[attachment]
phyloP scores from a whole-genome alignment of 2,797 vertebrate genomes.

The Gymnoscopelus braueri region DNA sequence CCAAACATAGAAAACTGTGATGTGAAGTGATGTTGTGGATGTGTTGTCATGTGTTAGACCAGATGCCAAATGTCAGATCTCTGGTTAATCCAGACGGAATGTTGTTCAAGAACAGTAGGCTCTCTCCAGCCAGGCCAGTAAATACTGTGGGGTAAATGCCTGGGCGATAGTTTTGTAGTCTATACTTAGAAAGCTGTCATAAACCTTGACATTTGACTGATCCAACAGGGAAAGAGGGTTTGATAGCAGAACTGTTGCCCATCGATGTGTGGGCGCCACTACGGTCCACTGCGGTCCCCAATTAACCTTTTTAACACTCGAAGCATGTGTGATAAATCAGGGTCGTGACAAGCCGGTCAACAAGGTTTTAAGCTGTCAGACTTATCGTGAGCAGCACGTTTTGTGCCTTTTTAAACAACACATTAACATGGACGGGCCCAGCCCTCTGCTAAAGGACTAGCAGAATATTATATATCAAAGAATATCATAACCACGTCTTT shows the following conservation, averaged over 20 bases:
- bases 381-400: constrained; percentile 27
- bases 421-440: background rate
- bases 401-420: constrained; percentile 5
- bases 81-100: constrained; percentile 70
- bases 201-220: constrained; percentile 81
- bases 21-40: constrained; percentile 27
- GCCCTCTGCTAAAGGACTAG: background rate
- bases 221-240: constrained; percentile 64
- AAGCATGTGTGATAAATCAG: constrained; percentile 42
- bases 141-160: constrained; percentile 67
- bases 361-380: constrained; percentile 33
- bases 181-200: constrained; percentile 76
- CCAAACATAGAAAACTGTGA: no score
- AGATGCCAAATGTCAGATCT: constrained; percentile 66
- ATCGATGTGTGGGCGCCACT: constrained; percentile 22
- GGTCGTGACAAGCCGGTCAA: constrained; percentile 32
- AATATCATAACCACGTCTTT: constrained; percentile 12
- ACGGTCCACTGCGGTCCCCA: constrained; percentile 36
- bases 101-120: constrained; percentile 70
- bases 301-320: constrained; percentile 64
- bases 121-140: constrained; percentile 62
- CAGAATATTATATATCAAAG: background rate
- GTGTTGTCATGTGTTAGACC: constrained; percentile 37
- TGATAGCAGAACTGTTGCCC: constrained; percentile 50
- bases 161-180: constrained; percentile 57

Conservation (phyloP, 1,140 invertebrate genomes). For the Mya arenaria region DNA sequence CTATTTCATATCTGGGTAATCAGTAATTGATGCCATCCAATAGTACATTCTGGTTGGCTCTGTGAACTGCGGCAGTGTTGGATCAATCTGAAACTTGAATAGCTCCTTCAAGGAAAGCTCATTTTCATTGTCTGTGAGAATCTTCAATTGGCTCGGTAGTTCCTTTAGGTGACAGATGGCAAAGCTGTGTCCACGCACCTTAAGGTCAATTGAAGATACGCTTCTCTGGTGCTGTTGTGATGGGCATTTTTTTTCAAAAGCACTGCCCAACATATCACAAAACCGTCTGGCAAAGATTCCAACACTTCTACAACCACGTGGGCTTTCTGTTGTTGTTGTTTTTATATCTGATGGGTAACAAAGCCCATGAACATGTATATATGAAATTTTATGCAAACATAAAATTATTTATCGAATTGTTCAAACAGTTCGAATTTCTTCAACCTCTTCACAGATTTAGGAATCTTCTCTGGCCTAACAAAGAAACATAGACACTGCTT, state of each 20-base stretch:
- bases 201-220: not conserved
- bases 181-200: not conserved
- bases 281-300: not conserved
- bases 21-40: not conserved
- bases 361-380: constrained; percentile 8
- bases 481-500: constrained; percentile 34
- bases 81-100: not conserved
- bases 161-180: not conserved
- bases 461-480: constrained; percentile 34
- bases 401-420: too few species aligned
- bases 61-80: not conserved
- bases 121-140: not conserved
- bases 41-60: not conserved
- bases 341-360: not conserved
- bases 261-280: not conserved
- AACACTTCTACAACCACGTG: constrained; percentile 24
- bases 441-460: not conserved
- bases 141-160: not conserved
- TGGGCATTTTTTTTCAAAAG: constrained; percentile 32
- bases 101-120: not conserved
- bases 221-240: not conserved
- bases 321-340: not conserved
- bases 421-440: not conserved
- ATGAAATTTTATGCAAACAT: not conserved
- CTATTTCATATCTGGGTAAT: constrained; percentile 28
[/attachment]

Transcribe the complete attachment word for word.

phyloP scores from a whole-genome alignment of 2,797 vertebrate genomes.

The Gymnoscopelus braueri region DNA sequence CCAAACATAGAAAACTGTGATGTGAAGTGATGTTGTGGATGTGTTGTCATGTGTTAGACCAGATGCCAAATGTCAGATCTCTGGTTAATCCAGACGGAATGTTGTTCAAGAACAGTAGGCTCTCTCCAGCCAGGCCAGTAAATACTGTGGGGTAAATGCCTGGGCGATAGTTTTGTAGTCTATACTTAGAAAGCTGTCATAAACCTTGACATTTGACTGATCCAACAGGGAAAGAGGGTTTGATAGCAGAACTGTTGCCCATCGATGTGTGGGCGCCACTACGGTCCACTGCGGTCCCCAATTAACCTTTTTAACACTCGAAGCATGTGTGATAAATCAGGGTCGTGACAAGCCGGTCAACAAGGTTTTAAGCTGTCAGACTTATCGTGAGCAGCACGTTTTGTGCCTTTTTAAACAACACATTAACATGGACGGGCCCAGCCCTCTGCTAAAGGACTAGCAGAATATTATATATCAAAGAATATCATAACCACGTCTTT shows the following conservation, averaged over 20 bases:
- bases 381-400: constrained; percentile 27
- bases 421-440: background rate
- bases 401-420: constrained; percentile 5
- bases 81-100: constrained; percentile 70
- bases 201-220: constrained; percentile 81
- bases 21-40: constrained; percentile 27
- GCCCTCTGCTAAAGGACTAG: background rate
- bases 221-240: constrained; percentile 64
- AAGCATGTGTGATAAATCAG: constrained; percentile 42
- bases 141-160: constrained; percentile 67
- bases 361-380: constrained; percentile 33
- bases 181-200: constrained; percentile 76
- CCAAACATAGAAAACTGTGA: no score
- AGATGCCAAATGTCAGATCT: constrained; percentile 66
- ATCGATGTGTGGGCGCCACT: constrained; percentile 22
- GGTCGTGACAAGCCGGTCAA: constrained; percentile 32
- AATATCATAACCACGTCTTT: constrained; percentile 12
- ACGGTCCACTGCGGTCCCCA: constrained; percentile 36
- bases 101-120: constrained; percentile 70
- bases 301-320: constrained; percentile 64
- bases 121-140: constrained; percentile 62
- CAGAATATTATATATCAAAG: background rate
- GTGTTGTCATGTGTTAGACC: constrained; percentile 37
- TGATAGCAGAACTGTTGCCC: constrained; percentile 50
- bases 161-180: constrained; percentile 57

Conservation (phyloP, 1,140 invertebrate genomes). For the Mya arenaria region DNA sequence CTATTTCATATCTGGGTAATCAGTAATTGATGCCATCCAATAGTACATTCTGGTTGGCTCTGTGAACTGCGGCAGTGTTGGATCAATCTGAAACTTGAATAGCTCCTTCAAGGAAAGCTCATTTTCATTGTCTGTGAGAATCTTCAATTGGCTCGGTAGTTCCTTTAGGTGACAGATGGCAAAGCTGTGTCCACGCACCTTAAGGTCAATTGAAGATACGCTTCTCTGGTGCTGTTGTGATGGGCATTTTTTTTCAAAAGCACTGCCCAACATATCACAAAACCGTCTGGCAAAGATTCCAACACTTCTACAACCACGTGGGCTTTCTGTTGTTGTTGTTTTTATATCTGATGGGTAACAAAGCCCATGAACATGTATATATGAAATTTTATGCAAACATAAAATTATTTATCGAATTGTTCAAACAGTTCGAATTTCTTCAACCTCTTCACAGATTTAGGAATCTTCTCTGGCCTAACAAAGAAACATAGACACTGCTT, state of each 20-base stretch:
- bases 201-220: not conserved
- bases 181-200: not conserved
- bases 281-300: not conserved
- bases 21-40: not conserved
- bases 361-380: constrained; percentile 8
- bases 481-500: constrained; percentile 34
- bases 81-100: not conserved
- bases 161-180: not conserved
- bases 461-480: constrained; percentile 34
- bases 401-420: too few species aligned
- bases 61-80: not conserved
- bases 121-140: not conserved
- bases 41-60: not conserved
- bases 341-360: not conserved
- bases 261-280: not conserved
- AACACTTCTACAACCACGTG: constrained; percentile 24
- bases 441-460: not conserved
- bases 141-160: not conserved
- TGGGCATTTTTTTTCAAAAG: constrained; percentile 32
- bases 101-120: not conserved
- bases 221-240: not conserved
- bases 321-340: not conserved
- bases 421-440: not conserved
- ATGAAATTTTATGCAAACAT: not conserved
- CTATTTCATATCTGGGTAAT: constrained; percentile 28